Why Shopping In-Person Still Matters & How to Do It Ethically

shop local

Today a lot of our shopping happens in the distant world of e-commerce, but in-person shopping allows us to break the usual disconnect that happens between consumers and products when an item is purchased online. Ordering online is easy and doesn’t take much effort or consideration. Shopping in person and getting to know the makers is an important experience that tends to get lost in todays society. Shopping in person allows us to ask questions about how the product was made, what materials were used, and connect with our local makers.

There is something magical about the physical act of shopping. Touching the product, hearing the story, trying it on, but sometimes shopping ethically can be a challenge because there aren’t too many options in your regular stores. However, there are some ways to shop successfully!


Shop Local Boutiques Instead of Name Brand Stores

Get to know your local boutique owners. Learn the brands they carry and ask questions. Since boutiques are usually curated by the owner or buyer, they are typically knowledgable about the brands they carry. Even if the brands they carry aren’t ethical or sustainable, customers asking questions help raise awareness of the consumer demand for ethical brands.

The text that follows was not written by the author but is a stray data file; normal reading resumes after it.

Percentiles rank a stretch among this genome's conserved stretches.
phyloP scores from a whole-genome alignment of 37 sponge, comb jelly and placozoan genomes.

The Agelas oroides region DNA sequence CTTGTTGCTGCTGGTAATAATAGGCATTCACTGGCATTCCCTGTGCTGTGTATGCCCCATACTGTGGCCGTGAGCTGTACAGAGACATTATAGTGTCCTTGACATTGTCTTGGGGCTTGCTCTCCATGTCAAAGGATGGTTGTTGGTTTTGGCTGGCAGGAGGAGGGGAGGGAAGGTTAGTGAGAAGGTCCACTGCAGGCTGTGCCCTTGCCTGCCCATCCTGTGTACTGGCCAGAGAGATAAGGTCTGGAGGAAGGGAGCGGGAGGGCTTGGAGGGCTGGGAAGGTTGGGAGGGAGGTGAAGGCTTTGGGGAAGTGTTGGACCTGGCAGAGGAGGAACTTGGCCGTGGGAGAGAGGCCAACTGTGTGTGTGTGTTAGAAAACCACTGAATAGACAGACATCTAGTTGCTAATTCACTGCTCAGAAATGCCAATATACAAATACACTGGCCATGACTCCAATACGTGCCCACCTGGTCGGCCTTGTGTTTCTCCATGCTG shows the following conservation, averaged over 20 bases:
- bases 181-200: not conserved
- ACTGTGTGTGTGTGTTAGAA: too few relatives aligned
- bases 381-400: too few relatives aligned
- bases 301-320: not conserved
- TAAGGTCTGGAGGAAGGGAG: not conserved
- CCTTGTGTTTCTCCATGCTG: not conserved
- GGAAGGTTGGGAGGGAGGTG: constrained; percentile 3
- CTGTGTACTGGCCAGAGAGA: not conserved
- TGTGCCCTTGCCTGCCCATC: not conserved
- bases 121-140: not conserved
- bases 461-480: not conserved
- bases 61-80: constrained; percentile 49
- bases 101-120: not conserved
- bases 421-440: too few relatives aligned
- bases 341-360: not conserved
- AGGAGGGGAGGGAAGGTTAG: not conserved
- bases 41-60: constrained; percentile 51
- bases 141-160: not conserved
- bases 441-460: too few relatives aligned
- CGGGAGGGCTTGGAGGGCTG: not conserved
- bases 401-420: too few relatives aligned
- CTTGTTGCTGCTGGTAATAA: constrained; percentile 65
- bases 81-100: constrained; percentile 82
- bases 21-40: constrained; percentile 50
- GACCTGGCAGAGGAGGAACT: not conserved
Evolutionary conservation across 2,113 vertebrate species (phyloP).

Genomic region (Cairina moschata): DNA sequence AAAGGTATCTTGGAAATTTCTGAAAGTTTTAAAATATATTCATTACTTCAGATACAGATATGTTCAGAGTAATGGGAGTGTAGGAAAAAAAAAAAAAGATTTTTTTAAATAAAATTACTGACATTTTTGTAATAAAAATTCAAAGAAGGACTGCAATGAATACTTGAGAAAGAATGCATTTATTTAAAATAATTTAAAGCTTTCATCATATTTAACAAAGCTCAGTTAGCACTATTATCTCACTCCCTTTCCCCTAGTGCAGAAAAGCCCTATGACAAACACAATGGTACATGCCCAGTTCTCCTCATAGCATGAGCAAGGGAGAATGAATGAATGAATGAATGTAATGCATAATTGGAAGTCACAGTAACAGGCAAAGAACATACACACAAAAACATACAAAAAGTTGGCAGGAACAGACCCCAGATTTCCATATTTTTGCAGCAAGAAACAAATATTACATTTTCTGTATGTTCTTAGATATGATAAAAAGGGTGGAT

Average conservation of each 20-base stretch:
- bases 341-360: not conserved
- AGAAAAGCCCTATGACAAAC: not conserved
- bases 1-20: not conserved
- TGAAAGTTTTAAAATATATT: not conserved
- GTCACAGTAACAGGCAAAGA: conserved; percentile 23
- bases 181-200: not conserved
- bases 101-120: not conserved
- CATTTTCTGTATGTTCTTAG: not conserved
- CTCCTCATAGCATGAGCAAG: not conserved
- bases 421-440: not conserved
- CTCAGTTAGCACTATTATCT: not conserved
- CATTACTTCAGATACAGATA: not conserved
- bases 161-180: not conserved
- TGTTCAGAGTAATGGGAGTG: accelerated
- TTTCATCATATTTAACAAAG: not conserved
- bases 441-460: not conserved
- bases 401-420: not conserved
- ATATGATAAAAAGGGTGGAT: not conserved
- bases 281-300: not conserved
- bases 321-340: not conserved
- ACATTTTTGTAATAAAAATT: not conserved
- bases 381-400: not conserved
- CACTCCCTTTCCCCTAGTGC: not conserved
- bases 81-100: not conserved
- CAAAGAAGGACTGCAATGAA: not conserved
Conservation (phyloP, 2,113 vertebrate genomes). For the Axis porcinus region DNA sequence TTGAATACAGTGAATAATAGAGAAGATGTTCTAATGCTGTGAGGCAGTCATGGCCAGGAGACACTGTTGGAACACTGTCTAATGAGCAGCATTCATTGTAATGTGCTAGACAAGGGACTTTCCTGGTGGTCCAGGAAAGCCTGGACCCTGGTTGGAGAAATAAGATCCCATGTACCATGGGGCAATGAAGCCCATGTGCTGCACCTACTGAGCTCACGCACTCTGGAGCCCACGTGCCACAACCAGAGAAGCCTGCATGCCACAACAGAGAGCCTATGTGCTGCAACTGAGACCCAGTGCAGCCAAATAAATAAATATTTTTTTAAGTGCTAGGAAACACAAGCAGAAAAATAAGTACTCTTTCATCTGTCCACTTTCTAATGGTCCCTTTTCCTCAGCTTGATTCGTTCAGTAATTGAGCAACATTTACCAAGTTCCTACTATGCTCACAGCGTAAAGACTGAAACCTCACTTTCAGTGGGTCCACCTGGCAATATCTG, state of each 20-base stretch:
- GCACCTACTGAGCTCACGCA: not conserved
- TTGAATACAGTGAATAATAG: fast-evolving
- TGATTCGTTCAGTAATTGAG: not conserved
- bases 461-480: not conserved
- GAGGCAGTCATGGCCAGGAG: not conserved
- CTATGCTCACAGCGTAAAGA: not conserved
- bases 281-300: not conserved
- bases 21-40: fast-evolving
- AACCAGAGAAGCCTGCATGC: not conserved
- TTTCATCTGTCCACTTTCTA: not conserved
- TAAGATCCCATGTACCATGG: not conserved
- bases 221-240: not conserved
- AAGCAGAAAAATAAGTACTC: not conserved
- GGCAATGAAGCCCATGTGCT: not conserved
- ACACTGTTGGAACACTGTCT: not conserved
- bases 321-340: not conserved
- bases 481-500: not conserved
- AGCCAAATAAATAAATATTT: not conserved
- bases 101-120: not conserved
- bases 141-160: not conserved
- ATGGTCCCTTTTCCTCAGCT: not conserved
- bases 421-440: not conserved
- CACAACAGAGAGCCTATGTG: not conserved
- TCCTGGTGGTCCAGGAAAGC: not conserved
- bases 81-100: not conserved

One of the best connections I’ve ever made was with the boutique owner of Sassafras in Seattle. Through this connection I’ve been able to learn about other local brands, events, and sustainable initiatives going on in my own backyard. 10/10 recommend checking out your local boutiques!


Shop Vendor Fairs

Vendor fairs are a BLAST. I’m always shocked at how many people have never been to vendor fairs (also called craft shows sometimes). Vendor fairs are always a great girls day out, double date, and place to find unique gifts. Large vendor fairs bring makers from all over the country to one place. There’s usually food trucks and sometimes even a bar. Eat, drink, & shop, yes, please! Vendor fairs allow you to meet the makers of the goods and ask questions in person. And you get the chance to empower small business owners which is the best! Plus you’ll find some killer one of a kind clothes too. In fact, I’ll be heading up a few vendor fairs around the holidays! You can come say hi to me with Give a Damn Goods.

Try the Farmers Market

Yes, farmers markets are typically for food, however, a lot of farmers markets open their space to local vendors too! In both the recent places I’ve lived (Nashville & Seattle) there have been clothing options available at the farmers market too!

Made Trade ethical fashion and home goods